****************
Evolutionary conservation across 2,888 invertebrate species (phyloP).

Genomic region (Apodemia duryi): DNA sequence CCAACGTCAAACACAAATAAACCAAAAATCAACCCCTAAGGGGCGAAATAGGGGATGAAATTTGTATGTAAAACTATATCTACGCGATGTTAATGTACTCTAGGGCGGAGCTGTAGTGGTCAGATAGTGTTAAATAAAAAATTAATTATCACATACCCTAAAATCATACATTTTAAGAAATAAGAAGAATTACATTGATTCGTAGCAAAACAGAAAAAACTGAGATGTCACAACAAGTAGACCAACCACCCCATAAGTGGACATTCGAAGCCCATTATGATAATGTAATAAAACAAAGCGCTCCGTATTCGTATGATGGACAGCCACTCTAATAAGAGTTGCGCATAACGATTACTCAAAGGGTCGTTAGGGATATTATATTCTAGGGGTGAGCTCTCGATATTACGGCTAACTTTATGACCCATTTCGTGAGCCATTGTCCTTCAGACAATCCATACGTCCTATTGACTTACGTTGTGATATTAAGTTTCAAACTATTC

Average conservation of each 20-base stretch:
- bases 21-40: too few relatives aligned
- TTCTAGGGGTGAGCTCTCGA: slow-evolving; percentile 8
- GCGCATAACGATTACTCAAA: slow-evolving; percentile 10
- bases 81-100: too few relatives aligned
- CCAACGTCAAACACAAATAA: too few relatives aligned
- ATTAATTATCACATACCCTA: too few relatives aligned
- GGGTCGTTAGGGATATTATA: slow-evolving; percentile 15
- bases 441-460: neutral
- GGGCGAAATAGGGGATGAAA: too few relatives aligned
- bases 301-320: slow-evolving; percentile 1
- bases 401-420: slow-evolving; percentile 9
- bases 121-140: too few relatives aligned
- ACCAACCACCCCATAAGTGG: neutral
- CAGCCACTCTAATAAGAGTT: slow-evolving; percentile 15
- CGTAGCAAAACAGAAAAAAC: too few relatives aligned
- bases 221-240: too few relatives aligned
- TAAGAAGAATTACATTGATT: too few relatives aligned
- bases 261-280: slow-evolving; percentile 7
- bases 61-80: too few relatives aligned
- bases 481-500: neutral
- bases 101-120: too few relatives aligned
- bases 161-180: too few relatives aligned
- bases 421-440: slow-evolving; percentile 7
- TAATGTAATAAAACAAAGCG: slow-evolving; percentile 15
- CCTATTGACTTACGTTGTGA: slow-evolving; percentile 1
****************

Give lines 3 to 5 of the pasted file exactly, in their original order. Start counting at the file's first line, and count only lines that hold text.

Average conservation of each 20-base stretch:
- bases 21-40: too few relatives aligned
- TTCTAGGGGTGAGCTCTCGA: slow-evolving; percentile 8